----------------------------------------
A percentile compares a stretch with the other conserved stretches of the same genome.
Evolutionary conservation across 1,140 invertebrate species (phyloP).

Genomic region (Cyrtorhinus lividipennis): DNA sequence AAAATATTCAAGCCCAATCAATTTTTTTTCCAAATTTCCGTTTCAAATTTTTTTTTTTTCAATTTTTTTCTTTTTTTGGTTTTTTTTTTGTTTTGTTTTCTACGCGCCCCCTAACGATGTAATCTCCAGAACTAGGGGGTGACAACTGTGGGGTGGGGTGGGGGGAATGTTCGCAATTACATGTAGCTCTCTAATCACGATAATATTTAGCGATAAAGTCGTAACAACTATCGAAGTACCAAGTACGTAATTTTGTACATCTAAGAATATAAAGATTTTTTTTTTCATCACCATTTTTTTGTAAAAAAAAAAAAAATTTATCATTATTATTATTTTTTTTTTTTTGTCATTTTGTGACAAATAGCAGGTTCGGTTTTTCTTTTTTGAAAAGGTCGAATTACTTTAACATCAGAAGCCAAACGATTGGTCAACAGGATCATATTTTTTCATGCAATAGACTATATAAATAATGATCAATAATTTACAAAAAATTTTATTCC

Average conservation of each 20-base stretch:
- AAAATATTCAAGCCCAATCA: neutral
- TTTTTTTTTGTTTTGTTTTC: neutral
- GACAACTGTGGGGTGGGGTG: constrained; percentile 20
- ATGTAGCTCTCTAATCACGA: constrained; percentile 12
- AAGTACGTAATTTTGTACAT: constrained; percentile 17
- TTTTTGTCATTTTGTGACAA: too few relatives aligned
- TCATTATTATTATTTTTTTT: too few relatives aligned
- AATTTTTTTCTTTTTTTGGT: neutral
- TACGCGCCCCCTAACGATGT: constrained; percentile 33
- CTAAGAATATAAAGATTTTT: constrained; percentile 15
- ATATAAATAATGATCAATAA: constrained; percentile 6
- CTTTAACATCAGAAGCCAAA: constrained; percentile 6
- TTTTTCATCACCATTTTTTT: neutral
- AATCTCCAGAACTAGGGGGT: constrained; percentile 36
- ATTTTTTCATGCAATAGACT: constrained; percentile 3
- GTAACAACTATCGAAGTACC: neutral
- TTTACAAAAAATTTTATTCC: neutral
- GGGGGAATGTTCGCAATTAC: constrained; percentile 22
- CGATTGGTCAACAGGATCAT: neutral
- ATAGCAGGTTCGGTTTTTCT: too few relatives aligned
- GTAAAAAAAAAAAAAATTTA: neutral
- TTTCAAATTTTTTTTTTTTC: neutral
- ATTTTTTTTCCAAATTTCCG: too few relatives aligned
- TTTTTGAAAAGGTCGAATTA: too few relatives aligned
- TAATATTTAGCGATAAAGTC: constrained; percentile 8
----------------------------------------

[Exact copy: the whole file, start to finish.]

A percentile compares a stretch with the other conserved stretches of the same genome.
Evolutionary conservation across 1,140 invertebrate species (phyloP).

Genomic region (Cyrtorhinus lividipennis): DNA sequence AAAATATTCAAGCCCAATCAATTTTTTTTCCAAATTTCCGTTTCAAATTTTTTTTTTTTCAATTTTTTTCTTTTTTTGGTTTTTTTTTTGTTTTGTTTTCTACGCGCCCCCTAACGATGTAATCTCCAGAACTAGGGGGTGACAACTGTGGGGTGGGGTGGGGGGAATGTTCGCAATTACATGTAGCTCTCTAATCACGATAATATTTAGCGATAAAGTCGTAACAACTATCGAAGTACCAAGTACGTAATTTTGTACATCTAAGAATATAAAGATTTTTTTTTTCATCACCATTTTTTTGTAAAAAAAAAAAAAATTTATCATTATTATTATTTTTTTTTTTTTGTCATTTTGTGACAAATAGCAGGTTCGGTTTTTCTTTTTTGAAAAGGTCGAATTACTTTAACATCAGAAGCCAAACGATTGGTCAACAGGATCATATTTTTTCATGCAATAGACTATATAAATAATGATCAATAATTTACAAAAAATTTTATTCC

Average conservation of each 20-base stretch:
- AAAATATTCAAGCCCAATCA: neutral
- TTTTTTTTTGTTTTGTTTTC: neutral
- GACAACTGTGGGGTGGGGTG: constrained; percentile 20
- ATGTAGCTCTCTAATCACGA: constrained; percentile 12
- AAGTACGTAATTTTGTACAT: constrained; percentile 17
- TTTTTGTCATTTTGTGACAA: too few relatives aligned
- TCATTATTATTATTTTTTTT: too few relatives aligned
- AATTTTTTTCTTTTTTTGGT: neutral
- TACGCGCCCCCTAACGATGT: constrained; percentile 33
- CTAAGAATATAAAGATTTTT: constrained; percentile 15
- ATATAAATAATGATCAATAA: constrained; percentile 6
- CTTTAACATCAGAAGCCAAA: constrained; percentile 6
- TTTTTCATCACCATTTTTTT: neutral
- AATCTCCAGAACTAGGGGGT: constrained; percentile 36
- ATTTTTTCATGCAATAGACT: constrained; percentile 3
- GTAACAACTATCGAAGTACC: neutral
- TTTACAAAAAATTTTATTCC: neutral
- GGGGGAATGTTCGCAATTAC: constrained; percentile 22
- CGATTGGTCAACAGGATCAT: neutral
- ATAGCAGGTTCGGTTTTTCT: too few relatives aligned
- GTAAAAAAAAAAAAAATTTA: neutral
- TTTCAAATTTTTTTTTTTTC: neutral
- ATTTTTTTTCCAAATTTCCG: too few relatives aligned
- TTTTTGAAAAGGTCGAATTA: too few relatives aligned
- TAATATTTAGCGATAAAGTC: constrained; percentile 8